Tips for Surf Travel
Whether it's a trip around the world in search of the perfect wave, or loading a van full of friends and surfboards to drive down the coast to a prized surf spot, surfing and travel have been inextricably linked for the better part of the last century.
Exploration and discovery are a part of the overall surf experience.
Showing up to a brand new surf spot—whether its a world class wave, a poorly kept secret spot, or a marginal 'tweener spot, requires some consideration.
Watch Before Paddling Out
Both to study an unfamiliar lineup and take the temperature of the crowd.
Before enthusiastically suiting up and paddling out, you should watch for a while. Where is the best place to paddle out? Where is the best place to sit where you can pick off a few corners?
You're excited, you've been traveling, but that's no reason not to ease your way into an environment that has been operating without you in it.
Don't misunderstand this as some case for—or against—localism. It's simply a reminder to be a thoughtful member of society in any new space you enter.
Find The Proper Takeoff Spot
Every spot is different. If you're at a beach break, there might be waves breaking all over, but if you're at a spot where a wave is breaking as it hits a reef, there really is a right and wrong place to sit.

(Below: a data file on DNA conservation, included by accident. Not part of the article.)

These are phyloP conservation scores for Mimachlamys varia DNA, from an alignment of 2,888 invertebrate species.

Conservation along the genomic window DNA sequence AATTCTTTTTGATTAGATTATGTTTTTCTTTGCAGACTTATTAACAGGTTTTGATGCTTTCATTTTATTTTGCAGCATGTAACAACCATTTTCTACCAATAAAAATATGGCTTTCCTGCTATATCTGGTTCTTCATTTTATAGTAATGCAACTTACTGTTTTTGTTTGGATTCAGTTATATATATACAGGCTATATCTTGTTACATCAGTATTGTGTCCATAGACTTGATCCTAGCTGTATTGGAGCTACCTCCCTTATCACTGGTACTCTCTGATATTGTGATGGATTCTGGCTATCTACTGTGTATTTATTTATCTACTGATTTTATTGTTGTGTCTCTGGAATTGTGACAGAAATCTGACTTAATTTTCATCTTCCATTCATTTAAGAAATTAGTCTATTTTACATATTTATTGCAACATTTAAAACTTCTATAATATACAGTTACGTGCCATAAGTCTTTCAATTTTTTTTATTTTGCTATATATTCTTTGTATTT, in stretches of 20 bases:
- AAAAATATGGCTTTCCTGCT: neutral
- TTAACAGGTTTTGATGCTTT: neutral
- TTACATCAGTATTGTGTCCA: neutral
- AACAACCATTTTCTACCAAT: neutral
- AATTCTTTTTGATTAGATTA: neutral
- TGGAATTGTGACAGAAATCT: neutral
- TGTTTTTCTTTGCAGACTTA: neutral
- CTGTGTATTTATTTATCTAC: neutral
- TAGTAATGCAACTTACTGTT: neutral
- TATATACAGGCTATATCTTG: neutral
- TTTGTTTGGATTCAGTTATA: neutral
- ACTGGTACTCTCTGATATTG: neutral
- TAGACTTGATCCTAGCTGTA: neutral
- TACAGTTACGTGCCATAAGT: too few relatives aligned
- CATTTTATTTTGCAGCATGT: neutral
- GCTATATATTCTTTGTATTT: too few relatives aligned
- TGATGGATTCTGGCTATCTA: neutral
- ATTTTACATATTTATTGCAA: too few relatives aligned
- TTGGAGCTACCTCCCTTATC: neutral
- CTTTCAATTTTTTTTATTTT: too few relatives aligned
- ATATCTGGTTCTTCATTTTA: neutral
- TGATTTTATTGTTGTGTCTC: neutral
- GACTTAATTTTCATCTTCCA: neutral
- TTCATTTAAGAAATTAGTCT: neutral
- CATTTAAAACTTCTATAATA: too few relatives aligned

You need to have a keen eye and some general common sense so you don't get caught inside, get in the way of surfers taking off at the peak, or get washed across the rocks when a set wave rolls through.
Be Respectful of the Locals
Part of any travel involves being respectful of the people whose home you are visiting. The same is true with surfing. Be an ambassador of your hometown—and the sport of surfing—and be curious about the local culture and people. That will ensure you come home with far more than just a good surf experience.
The more remote your surf destination is, the more planning is required. I had a friend who scoured Google Earth in search of remote places that had a high likelihood of fun waves breaking, with the intent of going to visit those places in person in search of surf. Just remember the saying "it's not a trip until something goes wrong" and try to plan for all the conceivable situations you might face.
The further you are traveling for waves, the more varied the conditions might be when you get there. Plan your travel quiver for maximum versatility and ensure that you have the highest likelihood of being able to enjoy the waves once you arrive at your destination.
Surf As Much As You Can
If you're traveling to get waves, don't stay up late drinking beers. You can drink beer at home. Surf until your arms fall off, that's why you loaded board bags, booked a flight (or planned a road trip) and headed off in search of adventure.
Ultimately, just enjoy surfing a new spot and have fun.